Over the past week, news has been swirling around The Family Leader, an Iowa-based conservative group that created a marriage pact for presidential candidates (it has been signed by former Sen. Rick Santorum and Rep. Michele Bachmann).
The document, entitled, "The Marriage Vow: A Declaration of Dependence Upon Marriage and Family," defends traditional marriage, discusses the impact of divorce and takes a strong stance against Sharia Islam. The controversy, though, has surrounded the pact's curious statement on slavery. The declaration says:
Slavery had a disastrous impact on African-American families, yet sadly a child born into slavery in 1860 was more likely to be raised by his mother and father in a two-parent household than was an AfricanAmerican baby born after the election of the USA's first African-American President.
While the passage was allegedly removed following public outcry (though it still appears in the document here), the controversy surrounding it has yet to simmer. Now, some in the media are attacking Bachmann's response, claiming that -- like the original statement in the declaration -- her campaign's response is insensitive. Politico has more:
A Bachmann spokeswoman said earlier Saturday that reports the congresswoman had signed a vow that contained the slavery language was wrong, noting it was not in the "vow" portion.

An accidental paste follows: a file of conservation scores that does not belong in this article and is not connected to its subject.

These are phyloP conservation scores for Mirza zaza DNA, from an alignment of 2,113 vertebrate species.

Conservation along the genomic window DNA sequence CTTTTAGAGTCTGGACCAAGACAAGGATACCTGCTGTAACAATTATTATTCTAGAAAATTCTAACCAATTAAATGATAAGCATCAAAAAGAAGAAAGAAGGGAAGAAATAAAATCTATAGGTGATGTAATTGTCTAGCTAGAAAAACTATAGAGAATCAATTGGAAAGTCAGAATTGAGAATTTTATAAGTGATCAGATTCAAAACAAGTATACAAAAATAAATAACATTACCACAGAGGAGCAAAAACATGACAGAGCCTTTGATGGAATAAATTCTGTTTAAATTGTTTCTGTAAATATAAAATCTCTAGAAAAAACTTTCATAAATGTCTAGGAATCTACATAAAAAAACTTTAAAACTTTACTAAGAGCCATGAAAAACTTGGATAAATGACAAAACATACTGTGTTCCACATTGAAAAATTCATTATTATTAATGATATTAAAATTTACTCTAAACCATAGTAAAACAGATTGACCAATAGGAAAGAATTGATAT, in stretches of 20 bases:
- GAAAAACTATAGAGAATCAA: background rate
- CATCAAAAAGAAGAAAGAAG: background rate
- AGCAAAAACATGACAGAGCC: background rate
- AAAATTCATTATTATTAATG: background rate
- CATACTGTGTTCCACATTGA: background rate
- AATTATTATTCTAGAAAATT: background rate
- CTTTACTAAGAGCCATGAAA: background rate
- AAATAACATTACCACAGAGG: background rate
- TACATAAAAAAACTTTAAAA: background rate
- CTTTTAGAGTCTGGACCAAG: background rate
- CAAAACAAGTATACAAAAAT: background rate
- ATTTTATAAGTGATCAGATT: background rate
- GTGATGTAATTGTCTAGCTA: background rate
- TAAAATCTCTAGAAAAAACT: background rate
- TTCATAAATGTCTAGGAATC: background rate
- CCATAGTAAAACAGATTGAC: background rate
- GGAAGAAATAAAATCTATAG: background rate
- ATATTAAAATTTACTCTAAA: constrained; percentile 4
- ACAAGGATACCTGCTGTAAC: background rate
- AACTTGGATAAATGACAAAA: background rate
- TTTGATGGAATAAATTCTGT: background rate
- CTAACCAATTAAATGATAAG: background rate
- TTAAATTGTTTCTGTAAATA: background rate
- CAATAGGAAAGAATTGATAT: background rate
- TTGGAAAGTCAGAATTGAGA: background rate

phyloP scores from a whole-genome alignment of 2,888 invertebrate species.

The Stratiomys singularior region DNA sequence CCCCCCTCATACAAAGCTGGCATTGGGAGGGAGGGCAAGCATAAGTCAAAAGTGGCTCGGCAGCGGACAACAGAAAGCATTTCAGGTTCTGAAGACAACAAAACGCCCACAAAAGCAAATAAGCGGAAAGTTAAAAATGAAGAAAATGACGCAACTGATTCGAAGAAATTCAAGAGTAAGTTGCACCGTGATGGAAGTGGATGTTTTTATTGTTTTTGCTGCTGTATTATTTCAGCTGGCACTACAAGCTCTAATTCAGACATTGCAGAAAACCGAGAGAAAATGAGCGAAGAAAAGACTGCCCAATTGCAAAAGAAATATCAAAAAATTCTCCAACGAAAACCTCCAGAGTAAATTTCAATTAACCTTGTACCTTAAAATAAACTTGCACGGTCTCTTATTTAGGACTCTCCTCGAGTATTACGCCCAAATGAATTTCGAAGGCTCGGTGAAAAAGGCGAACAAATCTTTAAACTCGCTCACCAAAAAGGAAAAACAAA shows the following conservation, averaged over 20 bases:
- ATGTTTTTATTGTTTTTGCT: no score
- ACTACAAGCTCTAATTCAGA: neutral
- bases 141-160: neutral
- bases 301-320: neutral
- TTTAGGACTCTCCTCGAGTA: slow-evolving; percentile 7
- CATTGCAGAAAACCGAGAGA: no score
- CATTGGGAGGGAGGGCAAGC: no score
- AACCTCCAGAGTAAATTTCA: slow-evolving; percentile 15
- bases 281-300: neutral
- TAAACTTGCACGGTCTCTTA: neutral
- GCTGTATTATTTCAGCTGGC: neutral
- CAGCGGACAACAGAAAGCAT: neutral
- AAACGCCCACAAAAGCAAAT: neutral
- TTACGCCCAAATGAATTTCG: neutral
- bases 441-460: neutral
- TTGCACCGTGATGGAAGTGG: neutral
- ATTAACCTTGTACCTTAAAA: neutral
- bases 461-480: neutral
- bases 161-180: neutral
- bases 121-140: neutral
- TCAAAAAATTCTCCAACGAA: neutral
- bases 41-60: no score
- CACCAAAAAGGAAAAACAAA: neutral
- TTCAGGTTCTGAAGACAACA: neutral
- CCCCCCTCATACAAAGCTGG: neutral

"She signed the 'candidate vow,' " campaign spokeswoman Alice Stewart said, and distanced Bachmann from the preamble language, saying, "In no uncertain terms, Congresswoman Bachmann believes that slavery was horrible and economic enslavement is also horrible."
Mediaite's Tommy Christopher had this to say about the response:
Here’s a pro tip: if you really think something is horrible, you don’t then list something far less horrible, and say that it’s horrible, too.
The one saving grace here is that it was a spokesperson, and not Rep. Bachmann herself, who made the statement. If the congresswoman is asked about it, she needs to make clear, in no uncertain terms, that slavery was not only way more horrible than economic slavery, but that it actually included economic slavery, along with every other adjective you can put in front of the word slavery.
After that, she should probably stop talking about slavery until she’s had some time to read up on it.
The Bachmann campaign has surely attempted to do some damage control surrounding the document's slavery reference. While Stewart distanced the presidential candidate from the preamble, The Washington Post wonders how it was possible to miss the wording when the entire declaration spanned just four pages. Keith Olbermann, as could be expected, also went nuclear on Bachmann's signing of the document. He called her "either crazy or un-American":
Santorum, while claiming that he was initially "taken aback" by the pledge, said that he does not find the document intrusive. One wonders: Was the slavery reference one of the elements that contributed to the politician's initial feelings on the declaration?